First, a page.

This post is for The How-To Issue, a project by women writers showcasing what they can do. Inspired by the New York Times Book Review’s 2012 How-To Issue, which featured only two women writing about cooking and childcare, the women of the internet are banding together to show we can do much more than that. This is my contribution. 

So, how does one become a digital nomad?

1) Pick something you can do from home.

Whether it’s developing software, managing social networks, writing or becoming a virtual assistant, there are many jobs you can do “from home” nowadays. Anything you can do from a coffee shop is a digital nomad-worthy career.

2) Laptop, passport, backpack!

The tools of the trade. You don’t need anything else to take on the world. Though you may want to think about packing some underwear.

Globetrottergirls in Mexico

The GlobetrotterGirls digital nomad-ing on a beach in Mexico. (via The Wireless Generation Facebook page)

3) Get rid of everything else.

No house. No car. No bills. This is the philosophy of the digital nomad. No one will believe you at first, but being location-independent is a fantastically cheap way to live. We don’t have homes, cable bills, mortgages, car payments, or any of the other trappings of “normal” life. This frees up all our money to be spent doing what we love: traveling the world.

4) Book an apartment somewhere awesome.

Whether it’s an apartment in Paris or a room with a view in Panama, it’s time to decide where your first destination will be. What country have you always dreamed of visiting? Want to wake up every morning and take a dip in the Andaman Sea? Or spend each afternoon sipping sangria and watching the world go by in Barcelona? Throw a dart at a map and get thee to the internet to book your first stop! As long as it has high-speed internet and a comfortable place to work, it doesn’t matter if it’s in Mongolia or Marrakech.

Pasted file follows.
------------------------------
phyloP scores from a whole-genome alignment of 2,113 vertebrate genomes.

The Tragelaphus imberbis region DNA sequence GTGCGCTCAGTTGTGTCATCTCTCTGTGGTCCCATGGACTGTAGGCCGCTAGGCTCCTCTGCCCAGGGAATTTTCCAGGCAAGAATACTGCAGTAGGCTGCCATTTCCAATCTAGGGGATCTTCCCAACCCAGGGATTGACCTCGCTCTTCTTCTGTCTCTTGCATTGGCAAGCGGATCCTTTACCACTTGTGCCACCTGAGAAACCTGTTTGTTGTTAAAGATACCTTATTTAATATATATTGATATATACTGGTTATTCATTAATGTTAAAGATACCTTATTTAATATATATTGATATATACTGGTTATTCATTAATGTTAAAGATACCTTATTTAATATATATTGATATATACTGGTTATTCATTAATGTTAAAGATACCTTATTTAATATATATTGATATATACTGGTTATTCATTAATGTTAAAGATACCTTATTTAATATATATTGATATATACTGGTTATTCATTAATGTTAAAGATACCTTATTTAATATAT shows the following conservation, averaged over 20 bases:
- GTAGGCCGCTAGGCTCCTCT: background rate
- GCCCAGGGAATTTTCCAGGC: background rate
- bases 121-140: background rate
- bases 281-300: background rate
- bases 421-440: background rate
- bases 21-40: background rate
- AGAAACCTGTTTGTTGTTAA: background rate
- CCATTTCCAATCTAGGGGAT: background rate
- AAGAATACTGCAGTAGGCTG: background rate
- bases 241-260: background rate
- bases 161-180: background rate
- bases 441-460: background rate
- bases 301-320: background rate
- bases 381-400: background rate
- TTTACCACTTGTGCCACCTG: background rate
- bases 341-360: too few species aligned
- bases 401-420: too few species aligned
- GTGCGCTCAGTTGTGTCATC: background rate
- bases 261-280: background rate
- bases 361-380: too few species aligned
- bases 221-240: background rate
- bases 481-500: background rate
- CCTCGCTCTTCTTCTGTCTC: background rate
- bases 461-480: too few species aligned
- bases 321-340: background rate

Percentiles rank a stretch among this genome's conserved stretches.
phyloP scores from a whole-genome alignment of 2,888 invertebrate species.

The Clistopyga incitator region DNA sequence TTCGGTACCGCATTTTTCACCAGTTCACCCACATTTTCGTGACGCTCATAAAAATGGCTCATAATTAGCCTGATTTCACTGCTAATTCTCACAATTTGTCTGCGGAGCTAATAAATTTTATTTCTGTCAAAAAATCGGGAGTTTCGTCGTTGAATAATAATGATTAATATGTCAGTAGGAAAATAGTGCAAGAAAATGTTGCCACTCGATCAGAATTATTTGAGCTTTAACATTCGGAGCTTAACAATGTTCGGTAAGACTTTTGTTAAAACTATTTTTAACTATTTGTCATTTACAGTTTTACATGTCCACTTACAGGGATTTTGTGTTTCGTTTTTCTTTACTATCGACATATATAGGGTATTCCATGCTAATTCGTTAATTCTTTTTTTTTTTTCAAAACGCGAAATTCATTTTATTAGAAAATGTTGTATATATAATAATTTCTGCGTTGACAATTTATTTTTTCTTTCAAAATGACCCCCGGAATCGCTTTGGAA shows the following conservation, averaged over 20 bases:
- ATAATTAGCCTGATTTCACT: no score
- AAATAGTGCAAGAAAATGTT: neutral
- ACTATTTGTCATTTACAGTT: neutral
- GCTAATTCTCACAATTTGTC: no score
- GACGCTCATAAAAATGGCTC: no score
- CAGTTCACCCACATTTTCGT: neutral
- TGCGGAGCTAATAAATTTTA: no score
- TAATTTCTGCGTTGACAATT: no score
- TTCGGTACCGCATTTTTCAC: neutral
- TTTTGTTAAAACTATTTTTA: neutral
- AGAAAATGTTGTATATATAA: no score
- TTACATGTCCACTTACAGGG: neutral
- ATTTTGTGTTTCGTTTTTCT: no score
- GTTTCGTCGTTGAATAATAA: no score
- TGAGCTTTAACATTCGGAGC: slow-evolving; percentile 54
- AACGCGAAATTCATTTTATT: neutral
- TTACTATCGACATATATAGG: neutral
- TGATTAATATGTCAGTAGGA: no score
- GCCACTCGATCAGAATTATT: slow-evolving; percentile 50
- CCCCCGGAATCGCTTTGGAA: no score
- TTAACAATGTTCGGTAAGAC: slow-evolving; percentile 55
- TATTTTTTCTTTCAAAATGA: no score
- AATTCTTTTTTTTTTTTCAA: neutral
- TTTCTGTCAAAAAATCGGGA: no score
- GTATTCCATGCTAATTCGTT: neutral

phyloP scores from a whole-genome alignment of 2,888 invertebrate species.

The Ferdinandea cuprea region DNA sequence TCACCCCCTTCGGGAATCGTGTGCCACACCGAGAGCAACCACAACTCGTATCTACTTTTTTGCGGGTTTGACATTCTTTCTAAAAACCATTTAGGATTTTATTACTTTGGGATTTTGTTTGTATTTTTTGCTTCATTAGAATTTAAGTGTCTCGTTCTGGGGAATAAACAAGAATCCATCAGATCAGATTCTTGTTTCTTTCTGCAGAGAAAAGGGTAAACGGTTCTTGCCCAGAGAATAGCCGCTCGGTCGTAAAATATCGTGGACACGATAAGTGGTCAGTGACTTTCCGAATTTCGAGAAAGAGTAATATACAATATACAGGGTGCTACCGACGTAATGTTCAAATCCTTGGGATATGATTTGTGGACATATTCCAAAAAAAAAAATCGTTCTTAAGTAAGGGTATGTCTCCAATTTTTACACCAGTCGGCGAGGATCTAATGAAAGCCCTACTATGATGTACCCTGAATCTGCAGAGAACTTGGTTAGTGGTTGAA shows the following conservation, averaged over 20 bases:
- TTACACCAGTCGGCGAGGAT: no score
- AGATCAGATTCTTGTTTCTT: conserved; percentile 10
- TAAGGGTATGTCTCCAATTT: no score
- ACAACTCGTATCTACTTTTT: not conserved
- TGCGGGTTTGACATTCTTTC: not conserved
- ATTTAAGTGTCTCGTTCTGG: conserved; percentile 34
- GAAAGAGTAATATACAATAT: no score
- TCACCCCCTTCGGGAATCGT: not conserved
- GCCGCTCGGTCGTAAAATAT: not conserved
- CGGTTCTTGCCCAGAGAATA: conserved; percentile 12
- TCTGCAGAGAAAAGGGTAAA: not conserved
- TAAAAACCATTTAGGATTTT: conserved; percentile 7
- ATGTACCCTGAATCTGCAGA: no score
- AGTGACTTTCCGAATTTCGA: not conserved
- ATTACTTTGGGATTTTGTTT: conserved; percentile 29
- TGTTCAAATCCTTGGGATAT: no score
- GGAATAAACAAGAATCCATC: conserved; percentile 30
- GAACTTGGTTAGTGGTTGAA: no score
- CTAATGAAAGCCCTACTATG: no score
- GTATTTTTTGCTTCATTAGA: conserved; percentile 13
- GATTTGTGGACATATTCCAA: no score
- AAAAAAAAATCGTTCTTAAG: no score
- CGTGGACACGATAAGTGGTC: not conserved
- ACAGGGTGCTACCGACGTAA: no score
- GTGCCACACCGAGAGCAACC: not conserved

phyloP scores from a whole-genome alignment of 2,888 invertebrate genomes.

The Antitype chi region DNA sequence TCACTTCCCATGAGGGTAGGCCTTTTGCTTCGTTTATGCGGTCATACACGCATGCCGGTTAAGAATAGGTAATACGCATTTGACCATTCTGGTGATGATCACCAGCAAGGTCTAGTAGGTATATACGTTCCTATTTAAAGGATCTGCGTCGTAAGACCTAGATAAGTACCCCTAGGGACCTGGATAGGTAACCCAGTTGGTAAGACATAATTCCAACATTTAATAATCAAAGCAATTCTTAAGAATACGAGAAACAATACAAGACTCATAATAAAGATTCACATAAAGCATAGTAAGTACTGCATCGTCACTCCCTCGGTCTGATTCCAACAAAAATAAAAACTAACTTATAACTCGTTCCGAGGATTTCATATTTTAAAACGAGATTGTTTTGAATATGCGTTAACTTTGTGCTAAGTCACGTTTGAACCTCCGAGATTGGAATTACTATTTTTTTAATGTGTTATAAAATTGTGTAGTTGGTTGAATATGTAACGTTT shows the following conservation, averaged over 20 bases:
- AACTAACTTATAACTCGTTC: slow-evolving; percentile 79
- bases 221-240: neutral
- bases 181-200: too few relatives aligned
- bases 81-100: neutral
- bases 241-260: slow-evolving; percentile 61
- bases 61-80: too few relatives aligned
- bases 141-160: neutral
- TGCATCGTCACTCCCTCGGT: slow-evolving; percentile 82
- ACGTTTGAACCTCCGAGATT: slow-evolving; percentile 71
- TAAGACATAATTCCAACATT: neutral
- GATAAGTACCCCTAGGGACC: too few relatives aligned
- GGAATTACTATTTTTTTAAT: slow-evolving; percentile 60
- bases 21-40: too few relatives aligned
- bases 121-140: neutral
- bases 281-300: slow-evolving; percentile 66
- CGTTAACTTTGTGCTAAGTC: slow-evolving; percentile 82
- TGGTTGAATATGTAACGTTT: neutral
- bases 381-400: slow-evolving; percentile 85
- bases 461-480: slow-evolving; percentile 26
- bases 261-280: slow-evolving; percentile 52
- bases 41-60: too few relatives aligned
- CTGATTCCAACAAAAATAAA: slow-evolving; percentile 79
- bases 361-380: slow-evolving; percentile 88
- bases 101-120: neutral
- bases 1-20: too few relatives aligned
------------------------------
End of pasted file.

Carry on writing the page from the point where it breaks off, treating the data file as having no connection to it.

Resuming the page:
Pro tip: Message the owner/host in advance to negotiate a cheap weekly or monthly rate.

Airbnb Italy

Dream digital nomad location in Florence. Only $51/night for the whole apartment on Airbnb.

5) GO!

Don’t be scared. This may be the path less traveled by, but you’re not the first. There’s a huge network of location-independent professionals that you can lean on for support (check out this post for a list of nomadic bloggers). We’re on Twitter, we blog, we run magazines and create documentaries. If you’ve dreamed of traveling the world without having to come back to a 9-to-5, join us and take the leap!

That’s it! Now you know the secrets of the glamorous nomad lifestyle. Do yourself a favor and check out the other How-To articles by clever ladies from around the internet. So far my personal favorites are “How to Rocket Launch Your Book into Publicity Heaven” and “HOW TO READ INFINITE JEST, IN SIX EASY STEPS!” I feel smarter already!

  • Dani

    Great post, Kit! If I wasn’t a digital nomad already, I’d be convinced now to become one after reading this post :)

    • Kit

      Thanks Dani! :-D

  • Waegook Tom

    Good post…it’s easy to become a digital nomad, but it begs the question on HOW to do it successfully and earn enough money to carry on travelling.

    • Kit

      Well, you can learn a skill that high-paying (like software development). Or you can stick to super-cheap travel (like SE Asia, South America, and 90% overland). Or you can work A LOT and travel very slowly. Or all three! It’s a learning process, really.